Richard Dawkins writes:
Arthur C. Clarke, who died last month, said, "Any sufficiently advanced technology is indistinguishable from magic." If we could land a jumbo jet beside a medieval village, would we not be worshiped as gods? The technology of interstellar travel, and the scientific knowledge on which it would be based, are as far beyond us as our present-day knowledge surpasses that of Dark Age peasants.
Indeed. This is why it is significant that looking at the cell is like looking into the future of our own designs. But it also undersores the limitations of Analogy, as we could be using a much more primitive technology (ours) to help us grasp a much more sophisticated technology (life).
Even if our species was created by space alien designers, those designers themselves would have to have arisen from simpler antecedents — so they can't be an ultimate explanation for anything.
Here it becomes clear that Dawkins is not thinking as an investigator, but instead, is focused on metaphysics and the "ultimate explanation." From the investigative point of view, this is not a serious objection, as there is no reason to think all explanations must be an utimate explanation. For example, how do we explain the existence of The God Delusion? Answer "“ author Richard Dawkins. But is our answer a non-explanation without having the ability to further explain the ultimate origin of Dawkins and his consciousness? Sorry, but proximate causes can be completely adequate in an investigation that is trying to account for a piece of history. Those who lean more toward the philsophical or metaphysical perspective are free to incorporate the findings of an investigation into their metaphysics, but I fail to see why they should dictate the direction of all investigations.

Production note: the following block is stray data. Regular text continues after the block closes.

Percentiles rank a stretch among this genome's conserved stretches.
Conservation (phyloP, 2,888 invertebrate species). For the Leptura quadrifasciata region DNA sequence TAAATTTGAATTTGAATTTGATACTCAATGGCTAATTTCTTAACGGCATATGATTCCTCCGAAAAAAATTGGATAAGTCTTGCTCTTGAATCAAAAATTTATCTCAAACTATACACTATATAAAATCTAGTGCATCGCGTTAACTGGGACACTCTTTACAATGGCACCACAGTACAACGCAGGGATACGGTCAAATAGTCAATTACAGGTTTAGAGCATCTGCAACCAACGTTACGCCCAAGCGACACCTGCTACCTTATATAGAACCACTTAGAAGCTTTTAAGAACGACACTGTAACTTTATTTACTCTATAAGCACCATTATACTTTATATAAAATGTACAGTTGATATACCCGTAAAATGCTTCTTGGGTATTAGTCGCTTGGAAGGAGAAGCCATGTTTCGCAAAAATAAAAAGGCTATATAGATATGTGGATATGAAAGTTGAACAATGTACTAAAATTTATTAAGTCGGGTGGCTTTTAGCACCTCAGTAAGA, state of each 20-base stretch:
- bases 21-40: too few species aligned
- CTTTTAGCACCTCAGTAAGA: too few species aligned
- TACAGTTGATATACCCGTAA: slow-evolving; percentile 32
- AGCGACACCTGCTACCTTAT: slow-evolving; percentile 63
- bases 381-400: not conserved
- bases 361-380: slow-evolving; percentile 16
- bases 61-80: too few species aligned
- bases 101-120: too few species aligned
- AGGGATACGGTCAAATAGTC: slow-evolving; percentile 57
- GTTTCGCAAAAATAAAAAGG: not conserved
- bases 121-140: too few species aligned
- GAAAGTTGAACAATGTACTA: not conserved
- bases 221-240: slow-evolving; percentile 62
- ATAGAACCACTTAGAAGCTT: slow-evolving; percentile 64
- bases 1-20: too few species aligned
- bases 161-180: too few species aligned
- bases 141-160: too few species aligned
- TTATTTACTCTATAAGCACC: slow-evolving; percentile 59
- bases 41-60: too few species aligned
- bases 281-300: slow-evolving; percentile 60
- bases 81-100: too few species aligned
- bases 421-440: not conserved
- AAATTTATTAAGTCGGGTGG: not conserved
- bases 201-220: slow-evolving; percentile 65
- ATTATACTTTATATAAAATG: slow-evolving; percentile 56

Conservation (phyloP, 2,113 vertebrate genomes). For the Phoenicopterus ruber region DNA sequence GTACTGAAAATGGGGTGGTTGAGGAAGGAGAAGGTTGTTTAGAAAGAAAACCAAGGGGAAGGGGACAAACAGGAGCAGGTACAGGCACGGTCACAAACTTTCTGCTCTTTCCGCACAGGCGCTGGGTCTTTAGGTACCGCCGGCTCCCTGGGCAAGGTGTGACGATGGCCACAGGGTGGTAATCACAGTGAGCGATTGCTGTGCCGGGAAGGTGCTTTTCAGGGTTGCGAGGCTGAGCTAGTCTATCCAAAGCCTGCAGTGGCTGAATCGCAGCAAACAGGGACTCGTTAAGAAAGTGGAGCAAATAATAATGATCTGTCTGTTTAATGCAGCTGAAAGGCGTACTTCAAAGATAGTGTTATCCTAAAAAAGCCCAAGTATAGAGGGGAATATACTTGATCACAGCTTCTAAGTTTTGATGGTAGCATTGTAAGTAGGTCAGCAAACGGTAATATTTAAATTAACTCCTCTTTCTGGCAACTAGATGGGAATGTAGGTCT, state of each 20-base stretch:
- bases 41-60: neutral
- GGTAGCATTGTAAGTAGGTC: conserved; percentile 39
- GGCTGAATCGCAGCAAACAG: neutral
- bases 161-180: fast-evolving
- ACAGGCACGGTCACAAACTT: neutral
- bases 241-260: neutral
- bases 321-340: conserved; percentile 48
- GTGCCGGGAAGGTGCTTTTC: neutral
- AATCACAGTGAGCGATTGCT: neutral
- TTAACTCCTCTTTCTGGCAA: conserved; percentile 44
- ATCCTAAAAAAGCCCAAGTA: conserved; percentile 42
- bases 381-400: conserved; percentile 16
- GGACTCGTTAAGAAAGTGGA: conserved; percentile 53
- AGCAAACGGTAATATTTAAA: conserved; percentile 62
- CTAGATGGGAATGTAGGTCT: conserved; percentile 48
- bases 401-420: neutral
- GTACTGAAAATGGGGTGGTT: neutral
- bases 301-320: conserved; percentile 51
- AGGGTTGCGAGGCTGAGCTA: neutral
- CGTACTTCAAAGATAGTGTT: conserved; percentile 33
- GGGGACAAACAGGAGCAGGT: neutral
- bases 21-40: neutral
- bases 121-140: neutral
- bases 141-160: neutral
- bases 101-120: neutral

The distinguished molecular biologists Francis Crick and Leslie Orgel advanced a version of the notion, probably tongue in cheek, called "Directed Panspermia." Life, they argued, could have been "seeded" on the early Earth by a spacecraft packed with bacteria. Maybe little cellular machines like the bacterial flagellar motor were designed by ingenious nano-technologists from Betelgeuse. But you still have to explain the prior existence of the Betelgeusians and how they became so advanced and god-like. Even if Betelgeusian life was, in turn, seeded by another rocket from Aldebaran 4 billion years earlier, eventually we have to terminate the regress.
Fine. Ultimately speaking, we can credit the blind watchmaker for Betelgeusian life. But it would then be erroneous to insist that this must mean Earth-based life originated likewise, especially if the Betelgeuse did indeed seed the planet. What's strange here is that Dawkins seems more obsessed with maintaining a place at the table for the blind watchmaker than in pondering the radical implications of Earth-based life being a form of technology.